UA professor awarded for education-financing research

By Heather Hiscox

Arizona Daily Wildcat

Larry Leslie, UA professor of higher education, recently was awarded the Research Achievement Award for his investigations into the methods of financing higher education.

Leslie called the award, given by the Association for the Study of Higher Education, a "capstone" of his professional career.

Professor Sheila Slaughter, also in the Higher Education Department, said, "This is the highest honor you can have in the study of higher education."

Leslie's most recent research culminated in a book, co-authored with Slaughter, titled Academic Capitalism: Politics, Policy and The Entrepreneurial University, which looks at research money given to universities.

Leslie said that when professors must search for money elsewhere it distracts from their teaching.

"More and more faculty have to go out there and compete for funds rather than getting institutional funds," Slaughter said.

But, he said, the more money society invests in higher education, the greater the benefits.

Leslie found in his research that the rate of return on such an investment is 13 to 26 percent.

"Throughout the industrial world, the government is reducing their support of higher education. As a result, the universities have to go out and get money in other ways," Leslie said. "As we go out for more money for stipulated areas, my concern is that teaching may suffer."

He has been with the UA College of Education for 18 years, but recently "stepped down" from his 15-year tenure as director of the UA's Center for the Study of Higher Education to return to a full-time professorial position.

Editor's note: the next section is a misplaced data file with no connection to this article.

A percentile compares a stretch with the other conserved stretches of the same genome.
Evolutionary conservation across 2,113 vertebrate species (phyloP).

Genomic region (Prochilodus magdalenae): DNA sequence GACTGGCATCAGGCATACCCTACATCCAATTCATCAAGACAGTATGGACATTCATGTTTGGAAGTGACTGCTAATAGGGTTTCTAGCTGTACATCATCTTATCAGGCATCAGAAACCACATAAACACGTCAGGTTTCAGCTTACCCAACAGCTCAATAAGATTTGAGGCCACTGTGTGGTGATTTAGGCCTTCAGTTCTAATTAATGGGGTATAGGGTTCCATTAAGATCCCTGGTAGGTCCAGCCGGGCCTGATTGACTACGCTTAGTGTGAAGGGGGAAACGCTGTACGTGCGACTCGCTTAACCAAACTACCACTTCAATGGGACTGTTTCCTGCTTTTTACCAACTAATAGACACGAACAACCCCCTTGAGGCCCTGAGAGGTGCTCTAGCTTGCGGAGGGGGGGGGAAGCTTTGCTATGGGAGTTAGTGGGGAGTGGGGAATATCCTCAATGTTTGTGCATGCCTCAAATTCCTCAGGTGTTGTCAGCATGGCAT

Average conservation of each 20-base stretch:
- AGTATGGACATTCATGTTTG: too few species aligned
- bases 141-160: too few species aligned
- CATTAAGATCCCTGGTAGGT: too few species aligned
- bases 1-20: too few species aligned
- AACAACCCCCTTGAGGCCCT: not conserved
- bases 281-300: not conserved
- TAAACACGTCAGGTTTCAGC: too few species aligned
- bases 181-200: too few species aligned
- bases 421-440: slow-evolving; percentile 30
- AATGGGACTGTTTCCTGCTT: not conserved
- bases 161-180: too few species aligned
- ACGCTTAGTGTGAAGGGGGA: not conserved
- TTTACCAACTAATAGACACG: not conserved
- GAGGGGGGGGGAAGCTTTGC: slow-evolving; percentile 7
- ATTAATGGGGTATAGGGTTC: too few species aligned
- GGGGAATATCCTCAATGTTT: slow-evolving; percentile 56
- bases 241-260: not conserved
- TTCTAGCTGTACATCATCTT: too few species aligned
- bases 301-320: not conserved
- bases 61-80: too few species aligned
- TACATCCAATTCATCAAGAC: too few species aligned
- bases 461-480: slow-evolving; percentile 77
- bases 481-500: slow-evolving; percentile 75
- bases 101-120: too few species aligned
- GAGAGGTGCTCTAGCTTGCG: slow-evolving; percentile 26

"I always like to think of it as stepping up. I much prefer the role of professor combined with administration work," he said.

Leslie has written one other book and twice received Senior Fulbright Scholar awards.

Leslie is a member of the advisory board to the Arizona Joint Legislative Budget Committee, has designed a system by which the university funds the construction of new parking ramps and campus buildings, and has testified before Congress about student aid tax policies of higher education.

Leslie also has worked for the U.S. Department of Justice as a consultant and expert witness in court cases involving the University of Mississippi and The Citadel.

He worked with the University of Mississippi case to determine if black citizens of Mississippi, Alabama and Louisiana were getting the same educational opportunities as white students.

In the Citadel case, he worked to examine if the program created in the women's college of South Carolina parallels The Citadel's program financially. In both cases he found that the two cases were not equitable financially to their counterparts and in his consultant role, wrote remedy plans for the Justice Department after the Supreme and Appellate Court rulings.

Read Next Article